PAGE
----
This topic contains 10 replies, has 7 voices, and was last updated by Anonymous 8 years, 1 month ago.
- May 5, 2011 at 4:14 am #202948
My husband and I are buying a car jointly, but we don’t have great credit because we recently purchased a house and various things that made our credit take some big hits. Is there a particular score that they look for when you buy a car?
- May 6, 2011 at 11:44 pm #264062
As a former finance manager at a car dealership, I know a bit about this. Put in the most simple way, there are many many lenders out there who specialize in “sub-prime” auto lending. They usually require a score above 500, but there are other lenders that will lend money for a car no matter what your score, if you have enough cash down, and the LTV(loan to value) of the car is in line. But keep in mind that the lower your score, the higher the interest rate. A lot of states also have max interest rates for the different loan terms, i.e. 60 or 72 months. My suggestion is to check with the bank that you use first and see what they are willing to offer. Especially if you have a great banking relationship with them! Good luck
- May 14, 2011 at 1:33 am #426244
ACtually, the reason for this is fairly easy to explain. History shows, that if something happens that causes a person to be unable to pay their bills, the overwhelming chances are that person will continue with whatever activity (overspending, etc) caused them to get into financial trouble.
SO, about 80% of the time if a person goes bad on the loan, if you refinance to something the person can afford now, chances are they will be back in trouble within another 18 months or so. And the WORSE thing a banker can do is give a delinquent buyer a deal, then the bank loses money on them all over again. In other words, that banker has to take a huge personal chance on you. It is a quick way for the banker to become an ex-banker.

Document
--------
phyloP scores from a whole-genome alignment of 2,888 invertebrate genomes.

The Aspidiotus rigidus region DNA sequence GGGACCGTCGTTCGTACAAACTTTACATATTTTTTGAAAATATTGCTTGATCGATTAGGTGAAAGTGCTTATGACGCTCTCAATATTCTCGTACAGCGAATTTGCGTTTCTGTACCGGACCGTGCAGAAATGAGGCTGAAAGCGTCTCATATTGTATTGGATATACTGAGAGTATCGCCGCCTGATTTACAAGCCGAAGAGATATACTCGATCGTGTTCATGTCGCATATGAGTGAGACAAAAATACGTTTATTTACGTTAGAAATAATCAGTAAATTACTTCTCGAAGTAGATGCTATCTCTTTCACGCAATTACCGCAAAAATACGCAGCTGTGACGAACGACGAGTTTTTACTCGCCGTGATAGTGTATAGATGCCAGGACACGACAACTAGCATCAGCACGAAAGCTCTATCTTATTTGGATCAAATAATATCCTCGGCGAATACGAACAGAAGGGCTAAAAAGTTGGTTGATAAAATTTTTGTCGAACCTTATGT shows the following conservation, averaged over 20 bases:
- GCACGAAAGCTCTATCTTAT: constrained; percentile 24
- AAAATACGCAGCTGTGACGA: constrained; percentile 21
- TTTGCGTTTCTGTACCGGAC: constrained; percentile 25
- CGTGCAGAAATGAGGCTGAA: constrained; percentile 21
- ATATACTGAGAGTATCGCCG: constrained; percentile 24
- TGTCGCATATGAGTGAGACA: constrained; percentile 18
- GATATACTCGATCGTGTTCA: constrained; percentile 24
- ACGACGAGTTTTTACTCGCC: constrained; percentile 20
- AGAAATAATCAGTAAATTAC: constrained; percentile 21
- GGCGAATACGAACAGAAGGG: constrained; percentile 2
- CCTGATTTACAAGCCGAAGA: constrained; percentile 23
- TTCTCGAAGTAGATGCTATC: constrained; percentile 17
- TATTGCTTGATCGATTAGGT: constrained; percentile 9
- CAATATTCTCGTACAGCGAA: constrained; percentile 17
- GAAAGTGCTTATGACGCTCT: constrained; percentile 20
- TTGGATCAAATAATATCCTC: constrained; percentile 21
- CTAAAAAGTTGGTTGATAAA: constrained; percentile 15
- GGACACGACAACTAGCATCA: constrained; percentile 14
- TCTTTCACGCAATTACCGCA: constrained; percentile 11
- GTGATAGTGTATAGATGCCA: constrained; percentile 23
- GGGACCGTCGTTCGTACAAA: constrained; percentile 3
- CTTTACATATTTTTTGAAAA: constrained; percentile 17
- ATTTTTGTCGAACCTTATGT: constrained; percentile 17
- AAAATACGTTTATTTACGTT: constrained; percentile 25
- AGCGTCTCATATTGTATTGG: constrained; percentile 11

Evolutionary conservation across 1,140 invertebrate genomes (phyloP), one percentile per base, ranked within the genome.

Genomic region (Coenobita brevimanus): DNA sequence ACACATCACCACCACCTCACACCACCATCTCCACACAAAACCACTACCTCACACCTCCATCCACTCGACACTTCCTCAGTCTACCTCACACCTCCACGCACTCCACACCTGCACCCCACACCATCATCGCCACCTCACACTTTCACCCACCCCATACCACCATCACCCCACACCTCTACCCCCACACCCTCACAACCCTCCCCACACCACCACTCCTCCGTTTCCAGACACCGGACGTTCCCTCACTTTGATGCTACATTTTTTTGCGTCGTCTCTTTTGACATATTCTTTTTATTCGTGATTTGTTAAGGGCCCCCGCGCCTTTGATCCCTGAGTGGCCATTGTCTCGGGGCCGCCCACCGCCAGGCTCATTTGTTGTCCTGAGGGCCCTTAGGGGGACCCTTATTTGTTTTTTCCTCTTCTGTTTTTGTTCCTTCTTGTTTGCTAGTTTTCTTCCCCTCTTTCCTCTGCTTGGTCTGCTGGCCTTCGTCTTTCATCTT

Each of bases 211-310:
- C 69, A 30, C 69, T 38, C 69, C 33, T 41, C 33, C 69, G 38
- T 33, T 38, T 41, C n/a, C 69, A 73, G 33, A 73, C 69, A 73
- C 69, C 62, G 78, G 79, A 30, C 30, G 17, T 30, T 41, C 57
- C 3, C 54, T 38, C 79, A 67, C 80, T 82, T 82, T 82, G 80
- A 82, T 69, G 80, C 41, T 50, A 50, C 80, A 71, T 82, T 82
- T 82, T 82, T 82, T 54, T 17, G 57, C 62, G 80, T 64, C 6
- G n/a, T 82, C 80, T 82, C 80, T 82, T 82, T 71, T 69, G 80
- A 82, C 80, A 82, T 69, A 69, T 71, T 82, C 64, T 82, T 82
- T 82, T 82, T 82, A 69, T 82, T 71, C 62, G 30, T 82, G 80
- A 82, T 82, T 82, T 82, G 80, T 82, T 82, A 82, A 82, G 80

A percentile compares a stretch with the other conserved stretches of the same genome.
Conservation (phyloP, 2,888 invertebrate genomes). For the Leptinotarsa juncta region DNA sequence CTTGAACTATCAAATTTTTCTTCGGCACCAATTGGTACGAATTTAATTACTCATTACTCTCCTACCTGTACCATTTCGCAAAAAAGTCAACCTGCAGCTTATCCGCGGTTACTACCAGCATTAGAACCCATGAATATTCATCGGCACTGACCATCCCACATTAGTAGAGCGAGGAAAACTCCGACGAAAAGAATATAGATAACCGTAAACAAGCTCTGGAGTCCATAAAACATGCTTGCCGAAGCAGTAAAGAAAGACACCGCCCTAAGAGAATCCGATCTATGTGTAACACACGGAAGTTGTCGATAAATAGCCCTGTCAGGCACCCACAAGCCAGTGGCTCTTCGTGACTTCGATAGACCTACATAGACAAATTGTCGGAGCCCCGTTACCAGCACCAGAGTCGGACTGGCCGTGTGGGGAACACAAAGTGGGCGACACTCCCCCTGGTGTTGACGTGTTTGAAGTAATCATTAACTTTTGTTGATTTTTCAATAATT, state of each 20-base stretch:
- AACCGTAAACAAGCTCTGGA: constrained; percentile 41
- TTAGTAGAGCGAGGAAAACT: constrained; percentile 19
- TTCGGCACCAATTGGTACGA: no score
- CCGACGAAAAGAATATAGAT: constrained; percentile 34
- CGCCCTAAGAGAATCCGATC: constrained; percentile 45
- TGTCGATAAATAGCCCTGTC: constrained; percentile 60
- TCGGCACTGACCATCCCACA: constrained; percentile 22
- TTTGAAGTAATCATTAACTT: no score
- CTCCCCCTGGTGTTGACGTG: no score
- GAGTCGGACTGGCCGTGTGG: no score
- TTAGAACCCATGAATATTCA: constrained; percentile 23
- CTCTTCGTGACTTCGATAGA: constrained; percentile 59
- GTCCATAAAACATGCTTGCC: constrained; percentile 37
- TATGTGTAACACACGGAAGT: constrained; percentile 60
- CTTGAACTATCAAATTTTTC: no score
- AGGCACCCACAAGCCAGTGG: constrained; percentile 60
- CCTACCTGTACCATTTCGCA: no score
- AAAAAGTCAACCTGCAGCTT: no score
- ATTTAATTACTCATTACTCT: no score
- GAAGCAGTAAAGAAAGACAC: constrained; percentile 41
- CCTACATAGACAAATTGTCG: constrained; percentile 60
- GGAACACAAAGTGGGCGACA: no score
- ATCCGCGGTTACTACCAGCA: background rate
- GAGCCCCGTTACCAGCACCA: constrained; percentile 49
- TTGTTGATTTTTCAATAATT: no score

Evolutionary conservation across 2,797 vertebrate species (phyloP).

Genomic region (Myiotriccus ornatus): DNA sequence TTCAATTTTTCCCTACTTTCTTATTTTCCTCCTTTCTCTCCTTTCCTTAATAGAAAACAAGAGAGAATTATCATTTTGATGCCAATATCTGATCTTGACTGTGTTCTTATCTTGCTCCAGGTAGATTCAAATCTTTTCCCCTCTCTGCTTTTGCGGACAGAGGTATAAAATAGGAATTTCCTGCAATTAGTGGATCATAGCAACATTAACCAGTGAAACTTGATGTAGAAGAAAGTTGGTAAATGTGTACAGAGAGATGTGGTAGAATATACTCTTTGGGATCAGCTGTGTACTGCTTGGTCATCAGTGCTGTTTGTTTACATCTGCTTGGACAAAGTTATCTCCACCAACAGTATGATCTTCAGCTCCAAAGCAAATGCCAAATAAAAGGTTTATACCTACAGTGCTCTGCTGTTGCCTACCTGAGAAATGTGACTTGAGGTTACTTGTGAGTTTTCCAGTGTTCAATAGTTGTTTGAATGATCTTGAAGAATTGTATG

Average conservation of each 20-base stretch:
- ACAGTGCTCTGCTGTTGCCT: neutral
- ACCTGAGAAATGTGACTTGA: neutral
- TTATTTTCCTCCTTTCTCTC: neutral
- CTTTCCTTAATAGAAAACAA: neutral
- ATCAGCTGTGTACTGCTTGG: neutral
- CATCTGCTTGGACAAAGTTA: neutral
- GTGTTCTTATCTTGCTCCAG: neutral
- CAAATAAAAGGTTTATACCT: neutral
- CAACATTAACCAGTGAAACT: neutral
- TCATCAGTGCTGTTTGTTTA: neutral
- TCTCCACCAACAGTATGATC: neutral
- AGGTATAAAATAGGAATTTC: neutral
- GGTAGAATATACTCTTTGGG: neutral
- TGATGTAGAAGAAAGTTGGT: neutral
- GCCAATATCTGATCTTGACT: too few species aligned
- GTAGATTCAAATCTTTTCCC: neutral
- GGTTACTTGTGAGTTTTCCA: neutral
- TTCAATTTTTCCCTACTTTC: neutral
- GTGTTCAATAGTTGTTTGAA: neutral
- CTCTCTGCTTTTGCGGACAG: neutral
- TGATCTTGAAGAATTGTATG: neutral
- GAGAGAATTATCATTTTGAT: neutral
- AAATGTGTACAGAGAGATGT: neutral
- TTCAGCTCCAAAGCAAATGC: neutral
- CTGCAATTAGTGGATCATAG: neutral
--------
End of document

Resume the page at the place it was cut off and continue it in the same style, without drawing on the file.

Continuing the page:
So, it is safe for the banker to end the problem – by strongly encouraging the borrower to cure the loan, either by refinancing through someone else or bring the payments current. If he does, he is a hero. If he doesn’t, it wasn’t his fault, but yours. And if he gives you a break and you burn him, he’s unemployed.
- May 14, 2011 at 2:00 am #426245
Banks are often orgininators of loans and not the investors henceforth when the loan is orginated they are bundled together 5million for instance and bought by a particular investor and that particular portfilio conforms to a criteria that is agreed upon by the investor and the bank who orginated the loans. Modification of any portion of that portifilo often would only take place if that portfilio has an epidemic of defaults not one or two.
hope this help pecola
- May 14, 2011 at 2:12 am #426246
The lenders took it upon themselves to do some creative financing and that is why we are in a mess. If Buyers were allowed to refi with a loan of their choosing how would that benefit them? Most of them still could not afford their loans because there is always something better to do with the money. They would not be happy campers on either side because lenders would never be paid and the homeowners would never get to keep their houses with a debt hanging over their head.
- May 14, 2011 at 2:55 am #426247
cause its not in their best interests..
- May 14, 2011 at 3:27 am #426248
because the banks want to make money, if they were fair to the people they would go out of business, they want your property too
- May 15, 2011 at 9:02 pm #276397
Actually, having a house can really boost your credit. Have you checked out the number? Anything over 650, is good. You’d be surprised what you would get approved for when you own a home.
- May 16, 2011 at 12:51 am #276514
There is no particular score one needs to obtain credit. Many factors are involved, such as, selling price, money down and what your credit looks like overall. Get a copy of your credit report, so you are prepared. I’ll be more than happy to help if you contact me. I won’t try to sell you a car. firstname.lastname@example.org
- May 17, 2011 at 7:57 am #278766
- June 9, 2011 at 6:57 am #287425
No, you’ll just get a higher interest rate on the loan, which will inflate the payments if you don’t put down a sizable downpayment.
You must be logged in to reply to this topic.